A balanced fertilizer, particularly with nitrogen and potassium, helps deliver nutrition to strawberry plants’ shallow roots. Beginning in spring of the first year, fertilize your plants with an organic fertilizer according to the directions on the package. This will normally supply plants with all the nutrients they need. Some soils of the South, East and Midwest require extra phosphorus as well. In the Northwest, the soil may need applications of trace minerals. Fertilize and water plants in August and September to nurture the buds for next year’s crop. Fertilize again in spring to support soft fruit.

While the fruits are ripening, water your strawberries with about 1 inch of water per week. This watering regimen will produce large, juicy berries. Don’t overdo it — too much water at this time could yield large fruit with a watery, diluted flavor.

Adding plenty of organic mulch around your berry plants will suppress weeds and help keep moisture in the soil, which will protect the plants’ root systems. It will also reduce soil heaving in late winter and early spring. Straw or pine needle mulch can provide a more constant temperature, protecting against weather fluctuations. In areas where temperatures drop well below freezing in winter, having mulch in place can prevent severe damage, keep fruit clean, and maintain your crop’s health even during its dormant period. Apply 2 to 5 inches of mulch, using the higher amount for colder climates.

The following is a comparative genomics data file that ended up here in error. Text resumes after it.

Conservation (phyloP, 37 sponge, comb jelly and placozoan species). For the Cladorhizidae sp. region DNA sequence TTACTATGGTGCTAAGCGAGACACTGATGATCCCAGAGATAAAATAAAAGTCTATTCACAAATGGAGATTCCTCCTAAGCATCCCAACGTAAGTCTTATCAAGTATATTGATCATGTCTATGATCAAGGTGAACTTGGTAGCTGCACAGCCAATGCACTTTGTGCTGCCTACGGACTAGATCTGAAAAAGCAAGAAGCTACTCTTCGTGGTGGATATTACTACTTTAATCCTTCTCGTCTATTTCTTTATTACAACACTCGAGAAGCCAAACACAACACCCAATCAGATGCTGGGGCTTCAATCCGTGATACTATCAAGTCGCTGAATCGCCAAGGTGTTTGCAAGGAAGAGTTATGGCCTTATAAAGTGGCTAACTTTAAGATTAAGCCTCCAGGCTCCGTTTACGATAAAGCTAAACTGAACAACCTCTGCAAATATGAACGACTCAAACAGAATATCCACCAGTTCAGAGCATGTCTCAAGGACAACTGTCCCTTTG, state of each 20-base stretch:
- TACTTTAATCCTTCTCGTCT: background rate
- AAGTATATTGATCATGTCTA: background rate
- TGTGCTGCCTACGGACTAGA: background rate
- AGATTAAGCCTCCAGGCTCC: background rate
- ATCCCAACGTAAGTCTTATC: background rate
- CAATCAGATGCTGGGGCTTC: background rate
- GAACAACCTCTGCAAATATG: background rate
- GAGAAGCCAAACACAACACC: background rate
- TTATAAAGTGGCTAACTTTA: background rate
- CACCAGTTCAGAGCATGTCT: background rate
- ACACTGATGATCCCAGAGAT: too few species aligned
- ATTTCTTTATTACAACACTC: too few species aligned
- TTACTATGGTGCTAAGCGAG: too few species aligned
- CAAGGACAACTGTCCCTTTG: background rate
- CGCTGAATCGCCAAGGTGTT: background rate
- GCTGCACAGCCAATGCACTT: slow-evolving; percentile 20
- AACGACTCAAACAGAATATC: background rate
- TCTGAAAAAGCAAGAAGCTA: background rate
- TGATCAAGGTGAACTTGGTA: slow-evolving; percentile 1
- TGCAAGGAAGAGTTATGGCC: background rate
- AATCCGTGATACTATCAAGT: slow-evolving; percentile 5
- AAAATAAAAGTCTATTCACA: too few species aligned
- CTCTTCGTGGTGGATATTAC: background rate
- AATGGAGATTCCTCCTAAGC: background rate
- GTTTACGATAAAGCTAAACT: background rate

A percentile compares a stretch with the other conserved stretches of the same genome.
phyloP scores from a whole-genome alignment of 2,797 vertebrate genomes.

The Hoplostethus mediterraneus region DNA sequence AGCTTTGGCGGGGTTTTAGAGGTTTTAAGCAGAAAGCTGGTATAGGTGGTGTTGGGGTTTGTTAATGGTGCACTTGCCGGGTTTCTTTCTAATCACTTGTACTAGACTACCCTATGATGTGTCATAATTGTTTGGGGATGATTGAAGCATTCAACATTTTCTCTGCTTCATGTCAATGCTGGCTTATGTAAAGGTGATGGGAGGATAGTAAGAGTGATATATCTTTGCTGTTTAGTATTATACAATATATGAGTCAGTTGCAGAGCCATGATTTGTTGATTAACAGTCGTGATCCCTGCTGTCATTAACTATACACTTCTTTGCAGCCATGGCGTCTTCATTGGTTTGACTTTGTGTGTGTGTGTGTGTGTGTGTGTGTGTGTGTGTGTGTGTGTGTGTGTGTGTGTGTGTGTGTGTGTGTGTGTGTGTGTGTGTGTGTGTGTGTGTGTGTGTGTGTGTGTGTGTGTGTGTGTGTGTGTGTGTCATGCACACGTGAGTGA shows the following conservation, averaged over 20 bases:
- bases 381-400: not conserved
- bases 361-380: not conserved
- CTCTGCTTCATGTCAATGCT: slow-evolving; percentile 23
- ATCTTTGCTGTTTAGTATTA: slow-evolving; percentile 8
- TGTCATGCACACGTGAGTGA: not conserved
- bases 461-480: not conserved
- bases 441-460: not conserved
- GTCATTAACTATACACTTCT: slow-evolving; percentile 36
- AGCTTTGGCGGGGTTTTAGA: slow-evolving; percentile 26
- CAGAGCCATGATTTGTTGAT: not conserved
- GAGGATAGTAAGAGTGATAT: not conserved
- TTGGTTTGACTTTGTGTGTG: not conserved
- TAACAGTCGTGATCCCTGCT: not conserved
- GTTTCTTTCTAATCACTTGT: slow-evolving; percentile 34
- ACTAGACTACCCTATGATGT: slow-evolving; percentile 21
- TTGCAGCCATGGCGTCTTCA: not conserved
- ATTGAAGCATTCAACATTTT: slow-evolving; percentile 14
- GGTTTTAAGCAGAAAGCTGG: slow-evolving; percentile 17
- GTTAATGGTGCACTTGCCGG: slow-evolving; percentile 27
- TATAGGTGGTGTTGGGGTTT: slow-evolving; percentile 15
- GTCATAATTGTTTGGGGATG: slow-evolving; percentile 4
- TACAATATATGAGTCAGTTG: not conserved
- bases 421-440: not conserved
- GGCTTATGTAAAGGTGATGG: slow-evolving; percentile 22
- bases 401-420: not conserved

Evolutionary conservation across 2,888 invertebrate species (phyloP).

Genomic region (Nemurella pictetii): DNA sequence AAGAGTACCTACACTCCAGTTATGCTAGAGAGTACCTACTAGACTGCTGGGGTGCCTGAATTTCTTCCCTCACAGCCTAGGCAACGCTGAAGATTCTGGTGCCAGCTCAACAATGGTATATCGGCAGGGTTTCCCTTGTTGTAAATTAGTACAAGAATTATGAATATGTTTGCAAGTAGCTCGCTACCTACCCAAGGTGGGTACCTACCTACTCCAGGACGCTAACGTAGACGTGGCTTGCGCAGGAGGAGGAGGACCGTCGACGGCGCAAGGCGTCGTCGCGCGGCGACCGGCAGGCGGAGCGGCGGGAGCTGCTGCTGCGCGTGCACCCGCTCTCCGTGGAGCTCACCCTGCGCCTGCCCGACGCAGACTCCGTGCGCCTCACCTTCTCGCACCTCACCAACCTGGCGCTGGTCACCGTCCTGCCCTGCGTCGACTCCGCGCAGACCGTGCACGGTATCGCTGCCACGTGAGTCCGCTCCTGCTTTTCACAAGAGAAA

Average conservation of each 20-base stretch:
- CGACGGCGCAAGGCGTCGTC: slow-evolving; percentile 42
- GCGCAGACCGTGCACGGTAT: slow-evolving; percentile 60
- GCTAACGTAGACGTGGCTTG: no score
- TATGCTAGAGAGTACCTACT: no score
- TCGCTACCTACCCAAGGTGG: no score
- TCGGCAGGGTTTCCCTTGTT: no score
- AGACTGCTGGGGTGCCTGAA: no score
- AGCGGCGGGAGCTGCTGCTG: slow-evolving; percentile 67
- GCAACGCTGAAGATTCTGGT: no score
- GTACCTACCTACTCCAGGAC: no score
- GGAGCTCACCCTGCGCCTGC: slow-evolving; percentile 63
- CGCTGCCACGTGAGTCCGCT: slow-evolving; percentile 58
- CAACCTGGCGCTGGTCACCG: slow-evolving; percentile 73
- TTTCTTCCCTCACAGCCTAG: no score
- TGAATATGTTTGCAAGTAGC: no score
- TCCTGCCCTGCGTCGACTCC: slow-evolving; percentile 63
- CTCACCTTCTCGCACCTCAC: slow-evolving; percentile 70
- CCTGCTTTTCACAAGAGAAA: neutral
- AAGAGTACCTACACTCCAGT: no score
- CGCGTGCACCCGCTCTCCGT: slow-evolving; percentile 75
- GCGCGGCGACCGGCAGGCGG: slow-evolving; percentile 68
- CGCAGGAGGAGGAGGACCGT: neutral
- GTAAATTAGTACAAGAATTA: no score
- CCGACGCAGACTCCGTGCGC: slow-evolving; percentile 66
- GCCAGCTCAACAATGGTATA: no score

When will it be time to pick your berries? As most strawberry varieties ripen, the fruit changes color from white to pink to red. As the color changes, sugars develop in the fruit. Berries picked before they’re fully ripe won’t be as sweet. Pick in the cool of morning when the berries are firm.